• I think you misunderstand the purpose of my website, and indeed what I do for a living.

    And I love the way that you claim not to be prejudiced while using the phrase “legitimate mobile games”.

  • Zuxs13

    I said real games not gamers. It has nothing to do with prejudices. I’m not against them making mobile games, if anyone can make legitimate mobile games, Nintendo can.

    So clarify your beliefs, because your article speaks volumes towards my insinuation.

  • Your statement of my beliefs is incorrect. Your invocation if the phrase “real gamers” speaks volumes for your prejudice.

  • Zuxs13

    When Nintendo said dedicated gaming machine, they were not referring to a machine that would allow smart phone games on the TV. That’s been done already.

    They announced it to reassure people that they were still making dedicated hardware for real games.

    It feels like you are under the impression that current Nintendo games are going to end up on cell phones. They are NOT. They will be making new games for mobile, creating an app that will span all platforms that will allow you to buy games for 3ds, wii u , NX from mobile.

    It seems like you are just grasping at straws to draw people to your failing website. You have no evidence to back your claims, no research to support it, and no real knowledge of what you are talking about.

  • A device that sits under your TV that is controlled by a controller that also works with your smart device would still be a dedicated gaming device.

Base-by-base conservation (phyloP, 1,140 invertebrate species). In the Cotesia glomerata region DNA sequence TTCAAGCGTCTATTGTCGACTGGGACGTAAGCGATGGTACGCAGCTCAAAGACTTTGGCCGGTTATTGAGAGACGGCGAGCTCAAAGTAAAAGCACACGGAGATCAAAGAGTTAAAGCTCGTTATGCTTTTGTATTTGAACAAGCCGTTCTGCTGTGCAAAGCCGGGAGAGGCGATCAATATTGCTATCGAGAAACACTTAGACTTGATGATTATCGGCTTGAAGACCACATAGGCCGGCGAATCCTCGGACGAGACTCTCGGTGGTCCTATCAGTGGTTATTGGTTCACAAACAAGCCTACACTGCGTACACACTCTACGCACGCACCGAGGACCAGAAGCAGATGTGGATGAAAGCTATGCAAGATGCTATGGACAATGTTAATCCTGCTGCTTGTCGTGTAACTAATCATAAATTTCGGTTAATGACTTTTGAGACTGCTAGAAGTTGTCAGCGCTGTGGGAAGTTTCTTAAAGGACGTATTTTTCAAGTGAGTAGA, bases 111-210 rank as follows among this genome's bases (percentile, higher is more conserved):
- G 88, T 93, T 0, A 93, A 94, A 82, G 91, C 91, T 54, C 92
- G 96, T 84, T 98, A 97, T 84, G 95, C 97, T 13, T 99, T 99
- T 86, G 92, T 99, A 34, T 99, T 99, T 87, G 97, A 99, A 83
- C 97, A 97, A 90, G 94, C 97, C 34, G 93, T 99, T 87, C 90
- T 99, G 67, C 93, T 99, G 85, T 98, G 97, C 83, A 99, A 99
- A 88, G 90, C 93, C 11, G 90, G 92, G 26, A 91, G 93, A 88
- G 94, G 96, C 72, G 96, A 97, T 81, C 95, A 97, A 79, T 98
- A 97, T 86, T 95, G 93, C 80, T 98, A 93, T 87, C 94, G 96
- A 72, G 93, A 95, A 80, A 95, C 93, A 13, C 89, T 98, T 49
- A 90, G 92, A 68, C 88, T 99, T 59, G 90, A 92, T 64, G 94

• Zuxs13

    You do know Nintendo has stated that QoL (their “health and well-being initiative” as you call it) are Non-wearable devices right? They have stated this multiple times, and also stated that it will be separate from their Gaming division, even indicating that there wont be any, or limited interaction between each product line.

    Nintendo has been dabbling in the Free-to-play market for about 3 years now. But they also stated that the games/apps they put on smart devices will vary in price models.

    Your idea of the NX goes against everything Nintendo has said in the past two years, and said about NX its self. They called it a dedicated gaming device. You call it a controller for smart phones, that is nothing like what they have mentioned.

    We know they have combined both handheld and console development teams under one roof now. We also know that they hired people familiar with SoC designs in North America (likely to do with their QoL products since those are being made in Ca). None of these indications are that Nintendo is just going to make a controller to work with Smart Phones. They would fail miserably if this is theri plan. Its a good thing you don’t work for them.

  • Zuxs13

    Of course it makes sense. Nintendo can not create a unified account system across mulltiple platforms alone, DeNA can.

  • My starting premise is that the Nintendo/DeNa deal doesn’t make sense. This is my first guess about what is really going on. I’m open to alternative suggestions.

  • CD

    What is there to read between a solid confirmation that the NX is their next dedicated hardware, and how does that turn into being a controller for smart phones? This is fan fiction for share holders at best.

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  • More broadly, the role of an analyst is to read between the lines of what people are saying to figure out what is really going on. Taking things at face value is not analysis. Not is regurgitating press releases.